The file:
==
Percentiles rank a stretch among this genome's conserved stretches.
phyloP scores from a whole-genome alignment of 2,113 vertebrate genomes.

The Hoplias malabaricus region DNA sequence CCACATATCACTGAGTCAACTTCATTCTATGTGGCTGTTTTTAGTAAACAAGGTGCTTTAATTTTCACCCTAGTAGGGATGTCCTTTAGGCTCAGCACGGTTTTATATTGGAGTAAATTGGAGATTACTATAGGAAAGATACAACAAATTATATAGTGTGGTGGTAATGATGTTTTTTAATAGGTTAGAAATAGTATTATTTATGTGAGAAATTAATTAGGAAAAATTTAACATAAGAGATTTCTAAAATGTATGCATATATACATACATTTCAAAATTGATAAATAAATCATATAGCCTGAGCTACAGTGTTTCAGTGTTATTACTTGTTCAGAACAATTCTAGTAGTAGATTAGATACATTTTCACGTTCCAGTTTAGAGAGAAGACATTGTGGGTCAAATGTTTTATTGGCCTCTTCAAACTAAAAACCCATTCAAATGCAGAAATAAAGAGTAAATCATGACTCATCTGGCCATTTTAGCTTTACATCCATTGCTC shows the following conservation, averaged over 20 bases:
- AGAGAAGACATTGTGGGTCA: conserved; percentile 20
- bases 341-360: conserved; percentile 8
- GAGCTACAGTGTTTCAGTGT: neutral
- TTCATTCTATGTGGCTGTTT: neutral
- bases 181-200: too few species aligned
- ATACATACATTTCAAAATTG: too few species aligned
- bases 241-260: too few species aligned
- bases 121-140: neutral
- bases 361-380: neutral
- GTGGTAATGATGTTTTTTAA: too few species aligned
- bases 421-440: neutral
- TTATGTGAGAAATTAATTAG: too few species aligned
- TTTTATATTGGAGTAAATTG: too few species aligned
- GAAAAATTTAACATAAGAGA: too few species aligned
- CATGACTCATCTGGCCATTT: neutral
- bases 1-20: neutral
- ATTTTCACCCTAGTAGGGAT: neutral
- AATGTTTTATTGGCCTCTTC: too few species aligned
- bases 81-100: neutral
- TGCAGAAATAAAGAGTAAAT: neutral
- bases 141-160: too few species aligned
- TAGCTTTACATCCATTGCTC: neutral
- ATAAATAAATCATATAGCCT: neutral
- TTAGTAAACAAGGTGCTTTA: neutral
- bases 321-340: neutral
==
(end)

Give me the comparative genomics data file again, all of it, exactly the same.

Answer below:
Percentiles rank a stretch among this genome's conserved stretches.
phyloP scores from a whole-genome alignment of 2,113 vertebrate genomes.

The Hoplias malabaricus region DNA sequence CCACATATCACTGAGTCAACTTCATTCTATGTGGCTGTTTTTAGTAAACAAGGTGCTTTAATTTTCACCCTAGTAGGGATGTCCTTTAGGCTCAGCACGGTTTTATATTGGAGTAAATTGGAGATTACTATAGGAAAGATACAACAAATTATATAGTGTGGTGGTAATGATGTTTTTTAATAGGTTAGAAATAGTATTATTTATGTGAGAAATTAATTAGGAAAAATTTAACATAAGAGATTTCTAAAATGTATGCATATATACATACATTTCAAAATTGATAAATAAATCATATAGCCTGAGCTACAGTGTTTCAGTGTTATTACTTGTTCAGAACAATTCTAGTAGTAGATTAGATACATTTTCACGTTCCAGTTTAGAGAGAAGACATTGTGGGTCAAATGTTTTATTGGCCTCTTCAAACTAAAAACCCATTCAAATGCAGAAATAAAGAGTAAATCATGACTCATCTGGCCATTTTAGCTTTACATCCATTGCTC shows the following conservation, averaged over 20 bases:
- AGAGAAGACATTGTGGGTCA: conserved; percentile 20
- bases 341-360: conserved; percentile 8
- GAGCTACAGTGTTTCAGTGT: neutral
- TTCATTCTATGTGGCTGTTT: neutral
- bases 181-200: too few species aligned
- ATACATACATTTCAAAATTG: too few species aligned
- bases 241-260: too few species aligned
- bases 121-140: neutral
- bases 361-380: neutral
- GTGGTAATGATGTTTTTTAA: too few species aligned
- bases 421-440: neutral
- TTATGTGAGAAATTAATTAG: too few species aligned
- TTTTATATTGGAGTAAATTG: too few species aligned
- GAAAAATTTAACATAAGAGA: too few species aligned
- CATGACTCATCTGGCCATTT: neutral
- bases 1-20: neutral
- ATTTTCACCCTAGTAGGGAT: neutral
- AATGTTTTATTGGCCTCTTC: too few species aligned
- bases 81-100: neutral
- TGCAGAAATAAAGAGTAAAT: neutral
- bases 141-160: too few species aligned
- TAGCTTTACATCCATTGCTC: neutral
- ATAAATAAATCATATAGCCT: neutral
- TTAGTAAACAAGGTGCTTTA: neutral
- bases 321-340: neutral